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Three strengths of contemporary Catholicism

 |  Essays in Theology

Given all the negative and disheartening news we have been hearing about the Catholic Church in recent years, it's good to be reminded of some of the positive things about Catholicism, in addition to its sacramental life and (sometimes) vibrant parish life.

So writes my colleague and friend, Brad Malkovsky, one of the best and most popular teachers in Notre Dame's theology department. He reports that his undergraduate students have responded "quite well" to what he calls "Three Strengths of Contemporary Catholicism."

The first strength is Catholicism's openness to other religions, especially after Vatican II. It must be noted that Prof. Malkovsky specializes in comparative theology and is an expert in Hinduism, having spent a good part of his graduate studies in India.

The Catholic Church, he says, has led the way here and has set an example of collaboration and sharing with other religions that is truly prophetic.

Because the short document spent so much space (its last three pages) on Judaism and anti-Semitism, Jews have rightly made a lot of the council's Declaration on the Relationship of the Church to Non-Christian Religions, better known perhaps by its Latin title Nostra aetate ("In our times").

The late Cardinal-Archbishop of Vienna, Franz König, referred to Nostra aetate as "one of the most, if not the most, important" of all of the council's declarations ("It must be the Holy Spirit," The Tablet, December 21/28, 2002, p. 6).

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The document underlines the point that the Catholic Church "rejects nothing of what is true and holy" in other religions and stresses the importance of dialogue with them.

According to Cardinal König, "This briefest of declarations owes its existence to three people without whose determination, dedication and patience it would never have come about."

They were Pope John XXIII, who was determined to put an end to accusations that the Catholic Church is anti-Semitic; Cardinal Augustin Bea, one of the major figures at Vatican II who was asked by the pope shortly after John XXIII's election to consider how the Jewish question could be incorporated into the council; and Msgr. John Österreicher, a native Austrian and a convert from Judaism who had fled from Austria to the United States before World War II.

In 1964, Pope Paul VI established the Secretariat for Non-Christians, and in 1988 Pope John Paul II gave it its present title, namely, the Pontifical Council for Interreligious Dialogue.

The second strength, according to Prof. Malkovsky, is the Catholic Church's openness to scientific research. Instead of simply dismissing every finding of the scientific community as unbiblical, there is a greater willingness on the part of the Catholic Church today to ask, "What is the possible theological significance of the data yielded by the new research?"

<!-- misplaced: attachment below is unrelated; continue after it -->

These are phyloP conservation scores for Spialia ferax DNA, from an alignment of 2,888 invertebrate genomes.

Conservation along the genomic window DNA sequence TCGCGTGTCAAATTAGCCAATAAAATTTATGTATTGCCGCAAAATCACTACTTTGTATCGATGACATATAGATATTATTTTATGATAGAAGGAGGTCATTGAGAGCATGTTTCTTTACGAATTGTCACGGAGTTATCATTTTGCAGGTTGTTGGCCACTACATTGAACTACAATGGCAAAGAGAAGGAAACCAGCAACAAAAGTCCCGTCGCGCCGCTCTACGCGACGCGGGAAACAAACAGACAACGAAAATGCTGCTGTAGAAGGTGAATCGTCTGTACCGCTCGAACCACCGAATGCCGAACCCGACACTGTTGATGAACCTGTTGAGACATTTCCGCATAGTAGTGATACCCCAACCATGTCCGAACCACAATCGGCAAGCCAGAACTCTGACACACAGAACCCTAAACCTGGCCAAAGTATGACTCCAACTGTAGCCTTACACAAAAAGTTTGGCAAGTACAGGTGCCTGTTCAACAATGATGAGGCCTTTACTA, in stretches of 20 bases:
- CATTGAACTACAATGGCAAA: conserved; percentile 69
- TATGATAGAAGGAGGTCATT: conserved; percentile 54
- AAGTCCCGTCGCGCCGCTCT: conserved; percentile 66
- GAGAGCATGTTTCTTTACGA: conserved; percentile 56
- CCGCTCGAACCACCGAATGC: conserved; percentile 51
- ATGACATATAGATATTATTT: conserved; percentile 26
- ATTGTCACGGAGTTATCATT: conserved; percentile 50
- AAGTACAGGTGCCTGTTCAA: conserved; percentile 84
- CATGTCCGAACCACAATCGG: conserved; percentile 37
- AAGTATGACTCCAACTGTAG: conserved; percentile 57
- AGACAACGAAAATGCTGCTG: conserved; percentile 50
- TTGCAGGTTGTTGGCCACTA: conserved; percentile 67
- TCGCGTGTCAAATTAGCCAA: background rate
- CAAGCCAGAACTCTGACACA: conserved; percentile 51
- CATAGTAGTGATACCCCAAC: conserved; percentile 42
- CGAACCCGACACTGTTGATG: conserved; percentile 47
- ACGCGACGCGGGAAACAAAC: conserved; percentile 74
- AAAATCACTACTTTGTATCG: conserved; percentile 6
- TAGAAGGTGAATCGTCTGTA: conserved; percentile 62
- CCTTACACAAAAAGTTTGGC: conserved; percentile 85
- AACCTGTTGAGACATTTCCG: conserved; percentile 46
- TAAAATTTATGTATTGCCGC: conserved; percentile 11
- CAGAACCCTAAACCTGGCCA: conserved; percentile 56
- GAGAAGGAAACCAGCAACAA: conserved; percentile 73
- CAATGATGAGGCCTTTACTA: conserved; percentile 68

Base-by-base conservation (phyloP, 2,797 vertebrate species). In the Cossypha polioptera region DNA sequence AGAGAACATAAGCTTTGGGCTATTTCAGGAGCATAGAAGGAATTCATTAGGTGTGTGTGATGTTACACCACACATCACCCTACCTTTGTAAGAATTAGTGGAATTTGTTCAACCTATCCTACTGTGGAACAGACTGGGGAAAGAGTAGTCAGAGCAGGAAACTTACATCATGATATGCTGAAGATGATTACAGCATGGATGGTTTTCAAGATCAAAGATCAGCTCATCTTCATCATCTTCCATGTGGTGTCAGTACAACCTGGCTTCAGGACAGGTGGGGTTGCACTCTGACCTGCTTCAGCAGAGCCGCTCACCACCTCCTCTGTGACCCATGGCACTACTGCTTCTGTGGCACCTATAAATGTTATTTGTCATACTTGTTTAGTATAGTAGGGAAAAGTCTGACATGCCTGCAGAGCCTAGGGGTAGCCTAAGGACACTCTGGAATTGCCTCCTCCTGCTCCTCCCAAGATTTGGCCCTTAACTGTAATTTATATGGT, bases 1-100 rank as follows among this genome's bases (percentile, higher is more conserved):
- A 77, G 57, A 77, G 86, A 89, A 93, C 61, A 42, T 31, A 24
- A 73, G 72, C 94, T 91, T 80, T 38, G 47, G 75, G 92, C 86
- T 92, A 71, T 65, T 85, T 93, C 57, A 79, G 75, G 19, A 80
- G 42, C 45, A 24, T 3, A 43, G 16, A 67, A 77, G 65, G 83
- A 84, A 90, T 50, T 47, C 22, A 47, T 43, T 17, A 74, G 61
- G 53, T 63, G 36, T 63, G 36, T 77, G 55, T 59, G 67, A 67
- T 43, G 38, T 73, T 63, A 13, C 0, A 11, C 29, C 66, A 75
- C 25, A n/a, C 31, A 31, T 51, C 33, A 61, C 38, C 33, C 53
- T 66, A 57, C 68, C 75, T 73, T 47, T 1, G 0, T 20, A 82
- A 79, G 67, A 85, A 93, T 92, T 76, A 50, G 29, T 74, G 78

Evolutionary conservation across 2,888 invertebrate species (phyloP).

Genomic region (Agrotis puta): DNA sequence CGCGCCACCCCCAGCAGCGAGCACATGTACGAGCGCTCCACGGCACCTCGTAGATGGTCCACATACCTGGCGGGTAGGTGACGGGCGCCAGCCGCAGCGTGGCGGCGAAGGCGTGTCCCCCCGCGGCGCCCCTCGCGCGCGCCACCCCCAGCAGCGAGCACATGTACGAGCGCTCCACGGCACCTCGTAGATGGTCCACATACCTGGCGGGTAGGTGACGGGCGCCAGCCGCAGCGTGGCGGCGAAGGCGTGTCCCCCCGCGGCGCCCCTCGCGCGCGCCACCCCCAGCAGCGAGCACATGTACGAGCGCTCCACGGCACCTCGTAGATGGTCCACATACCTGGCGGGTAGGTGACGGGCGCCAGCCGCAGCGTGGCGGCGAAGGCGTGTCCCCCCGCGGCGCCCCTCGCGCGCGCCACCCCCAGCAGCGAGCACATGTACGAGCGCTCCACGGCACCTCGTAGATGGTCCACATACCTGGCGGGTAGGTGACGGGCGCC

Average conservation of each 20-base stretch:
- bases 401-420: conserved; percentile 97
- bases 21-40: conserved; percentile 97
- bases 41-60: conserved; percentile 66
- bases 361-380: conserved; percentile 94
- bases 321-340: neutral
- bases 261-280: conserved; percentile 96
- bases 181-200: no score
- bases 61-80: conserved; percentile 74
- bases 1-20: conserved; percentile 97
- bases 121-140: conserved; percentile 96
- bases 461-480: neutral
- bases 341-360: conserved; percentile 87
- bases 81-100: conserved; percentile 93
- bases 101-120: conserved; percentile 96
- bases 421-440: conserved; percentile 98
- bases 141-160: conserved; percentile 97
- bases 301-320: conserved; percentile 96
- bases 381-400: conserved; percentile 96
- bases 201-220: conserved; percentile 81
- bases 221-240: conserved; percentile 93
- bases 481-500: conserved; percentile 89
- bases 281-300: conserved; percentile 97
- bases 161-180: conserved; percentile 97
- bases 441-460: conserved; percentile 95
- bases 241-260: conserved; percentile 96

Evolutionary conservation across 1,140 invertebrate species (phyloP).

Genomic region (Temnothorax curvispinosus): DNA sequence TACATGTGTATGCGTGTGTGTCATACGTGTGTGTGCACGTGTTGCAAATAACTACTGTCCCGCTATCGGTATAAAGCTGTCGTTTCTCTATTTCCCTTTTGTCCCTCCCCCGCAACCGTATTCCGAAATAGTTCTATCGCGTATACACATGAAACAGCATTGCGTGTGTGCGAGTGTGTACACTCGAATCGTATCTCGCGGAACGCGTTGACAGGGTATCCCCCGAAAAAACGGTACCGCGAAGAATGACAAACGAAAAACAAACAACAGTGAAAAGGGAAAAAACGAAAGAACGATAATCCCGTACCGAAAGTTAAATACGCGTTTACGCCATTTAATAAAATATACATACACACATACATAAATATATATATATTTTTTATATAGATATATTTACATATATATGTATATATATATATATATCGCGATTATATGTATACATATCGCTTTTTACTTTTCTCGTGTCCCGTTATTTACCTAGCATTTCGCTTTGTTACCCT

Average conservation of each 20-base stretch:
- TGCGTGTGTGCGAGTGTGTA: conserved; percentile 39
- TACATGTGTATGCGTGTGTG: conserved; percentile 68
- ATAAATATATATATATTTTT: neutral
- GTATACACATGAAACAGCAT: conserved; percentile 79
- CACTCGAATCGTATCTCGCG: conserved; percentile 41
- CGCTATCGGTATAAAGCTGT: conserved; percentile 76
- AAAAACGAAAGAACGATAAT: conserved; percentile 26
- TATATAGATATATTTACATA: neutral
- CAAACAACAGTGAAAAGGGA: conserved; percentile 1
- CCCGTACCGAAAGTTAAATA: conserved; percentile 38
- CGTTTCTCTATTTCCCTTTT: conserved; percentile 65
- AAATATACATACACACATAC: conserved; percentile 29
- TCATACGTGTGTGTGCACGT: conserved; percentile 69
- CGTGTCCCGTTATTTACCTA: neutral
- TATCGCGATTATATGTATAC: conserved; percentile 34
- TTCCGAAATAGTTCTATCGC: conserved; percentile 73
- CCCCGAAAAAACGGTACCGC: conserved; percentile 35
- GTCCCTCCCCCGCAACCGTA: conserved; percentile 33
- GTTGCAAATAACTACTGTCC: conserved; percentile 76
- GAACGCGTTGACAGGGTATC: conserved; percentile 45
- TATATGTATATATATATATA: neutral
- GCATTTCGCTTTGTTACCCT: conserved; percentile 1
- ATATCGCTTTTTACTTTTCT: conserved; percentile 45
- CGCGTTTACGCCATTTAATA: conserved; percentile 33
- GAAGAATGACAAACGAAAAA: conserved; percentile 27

Evolution is now generally accepted, and has been since the days of Pope Pius XII (1939-58). Catholics, except those who are more influenced by evangelical and fundamentalist Protestant-ism than by the teachings of the Catholic Church, are not part of the evolution-versus-creationism debate. That issue is settled as far as the Catholic Church is concerned.

The Catholic Church teaches that God is the creator of the universe, but how God accomplished creation is compatible with evolution (see the many references in the Catechism of the Catholic Church under "Creation").

However, Prof. Malkovsky reports that most of his students were unaware of the church's teaching. I assume that many of his students think that evolution is incompatible with Catholic doctrine.

Prof. Malkovsky also reports that Wikipedia has a good article on this issue. I might add that the one-volume HarperCollins Encyclopedia of Catholi-cism, which I edited, has an excellent entry on "evolution" by John Haught (pp. 497-99) and another excellent entry on "creation" by Sr. Elizabeth Johnson, C.S.J. (pp. 375-76).

The third strength, according to Prof. Malkovsky, is that Catholic social teaching is the most developed among the world's religions. The Catholic promotion of human rights and justice in all spheres of life -- social, economic and political -- is unique among all religions and is also too little known among Prof. Malkovsky's students.

Most of his students have never heard of liberation theology, either, or the "preferential option for the poor," which Pope John Paul II endorsed in his encyclical, Centesimus annus ("The hundredth year" [after Pope Leo XIII's Rerum novarum], n. 11).

A very good link on the main themes, documents and issues of Catholic social teaching, according to Prof. Malkovsky, can be found here.

I would also recommend my own article, "An Ecclesiological Analysis of Catholic Social Teachings," in Catholic Social Thought and the New World Order, University of Notre Dame Press, 1993, pp. 147-77.

© 2011 Richard P. McBrien. All rights reserved. Fr. McBrien is the Crowley-O'Brien Professor of Theology at the University of Notre Dame.

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